Study sings praises of soymilk products
October 04, 2005
by Eric Schroeder
BOULDER, COLO. — A new study published in the October issue of the American Journal of Clinical Nutrition has shown that soymilk products fortified with calcium carbonate offer consumers as much readily absorbable calcium and provide the same level of bone health protection as the naturally occurring calcium found in dairy milk.
Researchers involved in the study found that soymilk products containing calcium carbonate — such as Silk Soymilk — provided significantly higher levels of calcium absorption than those containing calcium phosphate, which is the most commonly used form of calcium in fortified foods.
This is the first study to directly compare how effectively the body absorbs naturally occurring dairy calcium vs. calcium carbonate and calcium phosphate, the two forms of calcium generally used in soymilk.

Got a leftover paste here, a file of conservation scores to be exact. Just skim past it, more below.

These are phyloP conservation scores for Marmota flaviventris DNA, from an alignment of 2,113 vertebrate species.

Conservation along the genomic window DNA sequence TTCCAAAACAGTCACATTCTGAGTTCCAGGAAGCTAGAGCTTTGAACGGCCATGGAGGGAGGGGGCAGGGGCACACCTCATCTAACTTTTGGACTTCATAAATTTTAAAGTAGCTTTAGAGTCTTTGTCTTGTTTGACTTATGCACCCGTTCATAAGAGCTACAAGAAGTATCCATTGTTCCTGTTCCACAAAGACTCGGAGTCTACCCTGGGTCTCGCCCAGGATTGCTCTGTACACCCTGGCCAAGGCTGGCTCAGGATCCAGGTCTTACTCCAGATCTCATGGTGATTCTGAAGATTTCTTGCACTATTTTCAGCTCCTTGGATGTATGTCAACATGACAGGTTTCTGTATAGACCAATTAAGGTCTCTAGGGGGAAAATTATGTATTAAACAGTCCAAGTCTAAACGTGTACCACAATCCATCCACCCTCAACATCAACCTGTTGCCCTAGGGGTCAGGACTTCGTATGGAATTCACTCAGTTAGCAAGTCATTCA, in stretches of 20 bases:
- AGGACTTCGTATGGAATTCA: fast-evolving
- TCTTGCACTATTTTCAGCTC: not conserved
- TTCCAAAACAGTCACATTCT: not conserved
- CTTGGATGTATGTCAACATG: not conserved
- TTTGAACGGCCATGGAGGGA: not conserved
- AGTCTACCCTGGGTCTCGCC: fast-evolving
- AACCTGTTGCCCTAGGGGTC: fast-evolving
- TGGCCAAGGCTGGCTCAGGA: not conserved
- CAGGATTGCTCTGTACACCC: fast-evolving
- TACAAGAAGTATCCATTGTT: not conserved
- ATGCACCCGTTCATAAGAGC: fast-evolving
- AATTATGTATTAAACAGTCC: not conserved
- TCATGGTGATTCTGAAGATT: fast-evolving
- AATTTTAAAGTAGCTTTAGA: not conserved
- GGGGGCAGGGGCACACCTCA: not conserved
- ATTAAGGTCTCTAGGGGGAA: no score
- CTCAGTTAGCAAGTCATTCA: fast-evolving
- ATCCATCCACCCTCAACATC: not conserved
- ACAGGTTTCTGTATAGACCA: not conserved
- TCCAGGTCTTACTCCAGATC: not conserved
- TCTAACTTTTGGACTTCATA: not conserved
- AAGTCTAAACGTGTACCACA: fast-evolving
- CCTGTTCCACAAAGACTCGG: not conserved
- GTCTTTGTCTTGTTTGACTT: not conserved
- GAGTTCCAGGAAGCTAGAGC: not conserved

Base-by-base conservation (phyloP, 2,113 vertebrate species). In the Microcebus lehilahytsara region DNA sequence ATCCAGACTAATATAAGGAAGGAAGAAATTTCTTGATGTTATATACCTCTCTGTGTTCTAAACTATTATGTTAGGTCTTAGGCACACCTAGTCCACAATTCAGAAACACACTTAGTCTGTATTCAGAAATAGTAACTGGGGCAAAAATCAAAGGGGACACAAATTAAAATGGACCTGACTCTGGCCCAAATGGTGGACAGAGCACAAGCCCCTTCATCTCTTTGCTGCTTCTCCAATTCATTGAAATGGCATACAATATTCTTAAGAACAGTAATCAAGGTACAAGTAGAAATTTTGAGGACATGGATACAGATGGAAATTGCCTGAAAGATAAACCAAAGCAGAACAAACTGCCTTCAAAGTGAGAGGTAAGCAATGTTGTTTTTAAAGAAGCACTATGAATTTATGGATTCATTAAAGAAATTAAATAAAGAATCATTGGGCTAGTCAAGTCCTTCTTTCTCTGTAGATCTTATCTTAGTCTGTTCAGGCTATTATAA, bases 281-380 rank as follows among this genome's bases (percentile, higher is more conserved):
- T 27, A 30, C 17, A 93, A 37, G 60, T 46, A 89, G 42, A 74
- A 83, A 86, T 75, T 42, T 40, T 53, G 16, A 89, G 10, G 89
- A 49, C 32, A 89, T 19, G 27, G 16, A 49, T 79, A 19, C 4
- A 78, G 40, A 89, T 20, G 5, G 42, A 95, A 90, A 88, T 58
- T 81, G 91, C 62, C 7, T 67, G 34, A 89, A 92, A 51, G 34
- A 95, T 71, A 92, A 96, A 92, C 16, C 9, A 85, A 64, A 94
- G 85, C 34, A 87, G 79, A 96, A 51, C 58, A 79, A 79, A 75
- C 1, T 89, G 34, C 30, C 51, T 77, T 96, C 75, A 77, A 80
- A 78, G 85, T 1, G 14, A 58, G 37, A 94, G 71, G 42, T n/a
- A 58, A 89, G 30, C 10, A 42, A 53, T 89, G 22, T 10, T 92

"The combination of soy and calcium is ideal for bone health," said Connie Weaver, Ph.D., a calcium expert and the lead investigator of the study. "Soy protein has a positive impact on calcium levels in the bones because it enhances calcium retention. As well, other studies have shown that soy consumption increases both bone density and bone quality, two important measures of bone health."
These new findings build upon those of a study published in the September issue of Archives of Internal Medicine, which identified a positive association between soy consumption and a reduced risk of postmenopausal bone fractures. In the study, women in the group with the highest soy intake had a 35% to 37% lower risk of fracture as compared with women in the group with the lowest soy intake. The average soy intake in the highest group was approximately 13.25 grams per day.
Three 8-oz servings of calcium carbonate-fortified soymilk provide 21 grams of soy and 1,100 mg of calcium. The estimated daily adequate intake for calcium is 1,000 mg for women aged 19-50 and 1,200 mg for women over 50 years of age.